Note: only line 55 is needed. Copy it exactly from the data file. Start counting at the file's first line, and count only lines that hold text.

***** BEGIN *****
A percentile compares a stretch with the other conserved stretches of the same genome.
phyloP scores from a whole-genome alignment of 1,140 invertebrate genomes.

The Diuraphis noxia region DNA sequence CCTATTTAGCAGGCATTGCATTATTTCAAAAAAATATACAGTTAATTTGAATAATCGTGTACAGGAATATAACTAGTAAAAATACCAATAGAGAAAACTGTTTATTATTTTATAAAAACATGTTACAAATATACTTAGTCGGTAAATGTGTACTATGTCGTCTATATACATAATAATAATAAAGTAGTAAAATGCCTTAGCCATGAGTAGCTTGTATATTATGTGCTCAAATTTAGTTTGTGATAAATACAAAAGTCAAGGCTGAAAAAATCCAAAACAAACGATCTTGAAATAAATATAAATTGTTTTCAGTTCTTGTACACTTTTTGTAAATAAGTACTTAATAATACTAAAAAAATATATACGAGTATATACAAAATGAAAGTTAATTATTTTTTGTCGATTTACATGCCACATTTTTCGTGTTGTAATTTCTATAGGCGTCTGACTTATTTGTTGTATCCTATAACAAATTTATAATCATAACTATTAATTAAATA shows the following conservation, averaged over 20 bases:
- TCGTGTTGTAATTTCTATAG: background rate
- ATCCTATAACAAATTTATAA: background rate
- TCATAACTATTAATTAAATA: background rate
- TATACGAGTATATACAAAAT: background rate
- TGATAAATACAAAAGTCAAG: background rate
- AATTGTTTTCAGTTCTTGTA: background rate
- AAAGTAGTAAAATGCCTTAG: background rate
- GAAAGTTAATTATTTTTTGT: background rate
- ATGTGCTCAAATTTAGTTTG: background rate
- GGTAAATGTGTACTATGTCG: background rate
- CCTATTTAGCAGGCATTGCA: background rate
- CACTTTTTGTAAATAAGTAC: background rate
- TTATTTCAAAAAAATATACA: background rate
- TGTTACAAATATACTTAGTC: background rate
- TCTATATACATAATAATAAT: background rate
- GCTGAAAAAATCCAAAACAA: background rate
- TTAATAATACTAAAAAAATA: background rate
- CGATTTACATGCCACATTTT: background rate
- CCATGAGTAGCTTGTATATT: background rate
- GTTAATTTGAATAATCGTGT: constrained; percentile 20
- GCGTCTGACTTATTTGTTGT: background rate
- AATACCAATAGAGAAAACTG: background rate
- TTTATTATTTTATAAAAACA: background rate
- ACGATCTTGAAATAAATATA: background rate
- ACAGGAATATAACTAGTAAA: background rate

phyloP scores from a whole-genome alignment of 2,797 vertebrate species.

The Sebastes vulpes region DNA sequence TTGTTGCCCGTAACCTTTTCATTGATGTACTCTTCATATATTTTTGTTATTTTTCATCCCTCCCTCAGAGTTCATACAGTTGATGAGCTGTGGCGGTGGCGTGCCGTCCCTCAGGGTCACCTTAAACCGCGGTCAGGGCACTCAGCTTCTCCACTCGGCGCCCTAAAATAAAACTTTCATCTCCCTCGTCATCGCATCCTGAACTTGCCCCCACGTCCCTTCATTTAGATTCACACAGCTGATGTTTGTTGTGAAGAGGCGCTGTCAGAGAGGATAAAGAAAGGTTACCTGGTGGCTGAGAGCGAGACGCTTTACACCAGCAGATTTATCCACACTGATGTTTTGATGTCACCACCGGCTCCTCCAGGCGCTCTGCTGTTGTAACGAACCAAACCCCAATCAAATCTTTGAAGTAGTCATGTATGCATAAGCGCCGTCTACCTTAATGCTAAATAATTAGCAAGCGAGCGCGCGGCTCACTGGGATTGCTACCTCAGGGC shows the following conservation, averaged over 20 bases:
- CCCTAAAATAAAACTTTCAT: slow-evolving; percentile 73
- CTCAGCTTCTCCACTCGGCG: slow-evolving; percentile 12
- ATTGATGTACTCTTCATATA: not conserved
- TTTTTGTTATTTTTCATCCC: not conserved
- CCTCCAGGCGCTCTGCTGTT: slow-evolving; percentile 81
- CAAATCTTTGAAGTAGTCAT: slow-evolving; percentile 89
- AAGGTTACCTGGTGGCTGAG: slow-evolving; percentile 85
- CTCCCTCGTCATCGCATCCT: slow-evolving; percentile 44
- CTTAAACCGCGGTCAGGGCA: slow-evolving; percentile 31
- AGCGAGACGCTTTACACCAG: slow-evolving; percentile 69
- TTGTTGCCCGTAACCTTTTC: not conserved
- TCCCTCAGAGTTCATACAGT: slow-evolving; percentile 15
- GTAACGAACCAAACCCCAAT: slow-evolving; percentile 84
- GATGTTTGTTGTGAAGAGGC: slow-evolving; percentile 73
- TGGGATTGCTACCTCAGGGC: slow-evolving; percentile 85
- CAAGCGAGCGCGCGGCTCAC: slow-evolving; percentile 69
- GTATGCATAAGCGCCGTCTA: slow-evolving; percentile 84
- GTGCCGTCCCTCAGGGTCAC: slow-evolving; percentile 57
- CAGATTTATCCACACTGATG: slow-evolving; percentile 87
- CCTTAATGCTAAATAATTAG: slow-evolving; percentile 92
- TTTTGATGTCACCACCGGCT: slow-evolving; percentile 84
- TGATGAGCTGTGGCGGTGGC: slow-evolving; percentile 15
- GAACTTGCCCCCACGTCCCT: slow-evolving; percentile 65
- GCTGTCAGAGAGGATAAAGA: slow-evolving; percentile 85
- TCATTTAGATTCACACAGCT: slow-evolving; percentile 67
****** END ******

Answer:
- TCATTTAGATTCACACAGCT: slow-evolving; percentile 67